For decades and decades, nights like that were what John did. I’m eternally lucky to have spent a few with him, yet somber that there won’t be anymore. RIP, Mr. Lamm. I already miss you.

Ed Loh, Head of Editorial

One of my fondest memories of John was on my first Ferrari press trip, back in May of 2013. This wasn’t a driving event, but more of business and future product update with then Ferrari president (and arguably the most significant chief executive in the modern history of the brand), Luca di Montezemolo. He was holding court, in Italian, in front of a large audience of international fans and media. John and I were at the back of the hall, holding up the walls near the exit. He was giving me running commentary on Ferrari, others in the room, and rumored future products. After the speech, Luca came striding down the aisle, press and fans in tow, toward the exit. As he got closer his gaze shifted to us, or rather, John, at which point he stopped and said, in perfect Italian-inflected English, “John! Good to see you! How ARE you!? Thank you for coming!” As Luca waved and went out the door, a few members of the bewildered entourage looked at John, then each other, before dashing out the door. 

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I remember John tilting his head and cracking out of the side of his mouth, “Well, I have known Luca since he started at the company.” I later learned that Luca started at the company in 1973 and was Enzo Ferrari’s personal assistant. And yeah, John knew the Old Man, too.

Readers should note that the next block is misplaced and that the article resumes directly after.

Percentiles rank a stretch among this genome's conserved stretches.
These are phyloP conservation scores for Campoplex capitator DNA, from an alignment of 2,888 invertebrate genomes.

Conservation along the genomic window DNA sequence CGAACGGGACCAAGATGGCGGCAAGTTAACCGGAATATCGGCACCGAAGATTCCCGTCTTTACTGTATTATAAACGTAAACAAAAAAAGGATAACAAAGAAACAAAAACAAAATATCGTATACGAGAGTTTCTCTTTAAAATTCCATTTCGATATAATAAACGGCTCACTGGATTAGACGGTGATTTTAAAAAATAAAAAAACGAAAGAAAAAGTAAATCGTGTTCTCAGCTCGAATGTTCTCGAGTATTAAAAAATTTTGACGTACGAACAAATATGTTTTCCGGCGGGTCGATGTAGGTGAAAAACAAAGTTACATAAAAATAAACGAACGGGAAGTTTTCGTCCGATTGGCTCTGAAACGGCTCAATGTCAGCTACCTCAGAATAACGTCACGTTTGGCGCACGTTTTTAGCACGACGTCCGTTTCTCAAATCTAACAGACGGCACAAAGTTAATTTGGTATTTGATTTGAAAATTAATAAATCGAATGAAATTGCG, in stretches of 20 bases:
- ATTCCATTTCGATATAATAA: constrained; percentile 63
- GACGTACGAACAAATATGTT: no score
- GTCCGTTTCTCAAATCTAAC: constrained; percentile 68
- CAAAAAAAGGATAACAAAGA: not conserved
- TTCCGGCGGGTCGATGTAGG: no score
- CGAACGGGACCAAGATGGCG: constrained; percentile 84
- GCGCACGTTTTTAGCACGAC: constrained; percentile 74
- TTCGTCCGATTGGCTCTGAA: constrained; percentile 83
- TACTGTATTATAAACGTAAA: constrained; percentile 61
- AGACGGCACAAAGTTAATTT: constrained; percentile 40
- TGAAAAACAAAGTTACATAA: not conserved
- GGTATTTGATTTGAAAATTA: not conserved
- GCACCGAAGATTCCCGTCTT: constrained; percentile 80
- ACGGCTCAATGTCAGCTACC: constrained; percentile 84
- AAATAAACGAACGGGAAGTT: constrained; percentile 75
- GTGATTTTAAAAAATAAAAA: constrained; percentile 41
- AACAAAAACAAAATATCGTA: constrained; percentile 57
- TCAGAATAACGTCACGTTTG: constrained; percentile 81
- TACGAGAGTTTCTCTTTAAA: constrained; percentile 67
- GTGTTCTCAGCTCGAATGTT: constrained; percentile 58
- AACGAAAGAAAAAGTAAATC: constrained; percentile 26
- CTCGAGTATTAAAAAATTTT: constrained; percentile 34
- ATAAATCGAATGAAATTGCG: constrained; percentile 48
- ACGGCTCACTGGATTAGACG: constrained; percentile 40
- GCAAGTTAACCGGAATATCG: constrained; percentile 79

Kim Reynolds, Testing Director

There were many John Lamms. The photographer John who could repeatedly talk Ferrari’s byzantine public relations department into letting him shoot at the Fiorano test track for just “ten more minutes”—and somehow, ten more after that, because he saw the light changing and they understood his infectious passion for perfection. Or the writer who once, in place of the word that doesn’t exist, had a drawing of a bent car inserted into his copy to describe how a rally car handled. Or the John who could regale a dinner table of jaded car journalists until the wine was gone, and they’d say afterward, “Gosh, John knows EVERYBODY”. Yet, the people in those stories would be much more eager to say they knew him. The most important John, though, was the one I only heard about via bits and pieces of conversation with others, the one who’s quiet helping of friends going through very tough times would make you—honestly amazed—think, I wish I was half as good a person as that. 

John is survived by his devoted wife Scherie, children Christopher, Lisa and Holly, many grandkids, and godson Derek Hill. The Lamms have been strong supporters of St. Jude’s Children’s Research Hospital and City of Hope.